You won't find a closer waterfall hike to the Metro DC area. One mile from the beltway on Georgetown Pike, the Scott's Run Nature Preserve is a little piece of wilderness saved from urban sprawl. Originally the Burling Tract, it avoided development in the 1970's and was renamed the Dranesville District Park. Today it is known as the Scott's Run Nature Preserve.
We have outlined a loop of 2.2 miles here, however the preserve has many interconnecting trails on its 384 acres. The Fairfax County Park Authority doesn't blaze or name any of the trails, but there is little chance of getting lost. You can't go any further north than the Potomac, and Georgetown Pike borders the property to the south. This hike has trails that range from the very easy to quite difficult.
After crossing Scott's Run head uphill for 0.1 miles and junction of the wooden stairs that lead up to the Burling House Ruins. Turn left downhill for 0.1 miles to the Potomac River bank and falls where Scott's Run meets the river.
Turn right following the trail along the river bank and in 0.2 miles pass a small trail that leads uphill to the Burling House Ruins. In another 0.1 miles pass another trail that leads uphill. Continue along the riverbank where the trail goes around a small point. The point jetties out into the river here for about sixty feet and is a great spot for lunch. Twenty feet past the point take the trail as it heads directly uphill between two small ridges. As you pass the steepest section come to a minor trail junction.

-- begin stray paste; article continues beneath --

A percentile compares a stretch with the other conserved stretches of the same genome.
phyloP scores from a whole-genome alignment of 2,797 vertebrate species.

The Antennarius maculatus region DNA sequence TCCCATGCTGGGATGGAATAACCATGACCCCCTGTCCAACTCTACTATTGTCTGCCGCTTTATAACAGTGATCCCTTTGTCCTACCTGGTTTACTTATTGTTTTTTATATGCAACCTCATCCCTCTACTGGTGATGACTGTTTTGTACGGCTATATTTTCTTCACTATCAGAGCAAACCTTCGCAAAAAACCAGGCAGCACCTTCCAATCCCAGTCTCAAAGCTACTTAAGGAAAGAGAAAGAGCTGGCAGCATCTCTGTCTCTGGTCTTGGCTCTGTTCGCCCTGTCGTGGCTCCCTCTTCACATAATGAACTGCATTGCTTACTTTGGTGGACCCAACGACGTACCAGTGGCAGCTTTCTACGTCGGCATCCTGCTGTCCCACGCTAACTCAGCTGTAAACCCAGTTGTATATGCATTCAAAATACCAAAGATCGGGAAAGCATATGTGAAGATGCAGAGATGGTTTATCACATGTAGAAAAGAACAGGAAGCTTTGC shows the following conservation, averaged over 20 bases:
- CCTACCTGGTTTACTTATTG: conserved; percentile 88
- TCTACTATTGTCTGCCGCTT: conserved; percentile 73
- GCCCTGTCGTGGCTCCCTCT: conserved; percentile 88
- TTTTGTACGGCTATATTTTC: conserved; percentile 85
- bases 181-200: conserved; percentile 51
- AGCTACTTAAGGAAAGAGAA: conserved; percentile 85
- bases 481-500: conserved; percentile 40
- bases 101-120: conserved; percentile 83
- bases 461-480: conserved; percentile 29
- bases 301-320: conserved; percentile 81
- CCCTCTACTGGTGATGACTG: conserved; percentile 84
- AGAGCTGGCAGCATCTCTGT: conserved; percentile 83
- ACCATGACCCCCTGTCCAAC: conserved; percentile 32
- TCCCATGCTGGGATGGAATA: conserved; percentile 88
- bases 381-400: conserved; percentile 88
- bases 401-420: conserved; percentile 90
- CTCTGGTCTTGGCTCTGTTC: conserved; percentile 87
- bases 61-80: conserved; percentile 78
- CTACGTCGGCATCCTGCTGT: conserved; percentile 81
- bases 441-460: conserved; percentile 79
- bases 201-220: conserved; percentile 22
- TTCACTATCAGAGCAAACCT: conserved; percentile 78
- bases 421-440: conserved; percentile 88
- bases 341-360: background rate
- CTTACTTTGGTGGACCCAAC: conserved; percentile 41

Turn right, then immediately left along the top of the ridge spur and in 0.1 miles pass an old flag pole. Continue straight for another 0.2 miles an arrive at the next major trail junction (the trail to the right passes the Burling House Ruins then descends the wooden stairs and goes down to Scott's Run falls in the earlier part of this loop). Turn left and pass a four way junction in 0.1 miles.
In another 0.2 miles turn right at the next trail junction (if you arrive at the upper parking area and Georgetown Pike you've gone too far). Continue down the trail passing a trail on your right in 0.3 miles, then arriving back at the main parking area in another 0.2 miles.
Scott's Run Hike Comments
Date of Hike: Thursday, January 26, 2017
Great DC area hike! If you are in DC definitely check it out, but I wouldnt travel to DC to do it. Lots of trails to choose from so took about 3 hours to check them all out. Few things: (1) people have mentioned a sewage smell, but other than maybe at the parking lot I didnt smell it at all. (2) Great place to hike with kids, dogs, but a few trails are more difficult than others (Order from easiest to hardest: Light blue/light green, purple, blue, red, yellow, orange). (3) pretty empty, but I did go on a work day.
Here is a link to the trail map: http://i.imgur.com/ZrUFUbk.png . Top left is the trail map, top right (red) is what I walked, bottom left (yellow) is what this website recommends), bottom right (green) is what I think is a better hike.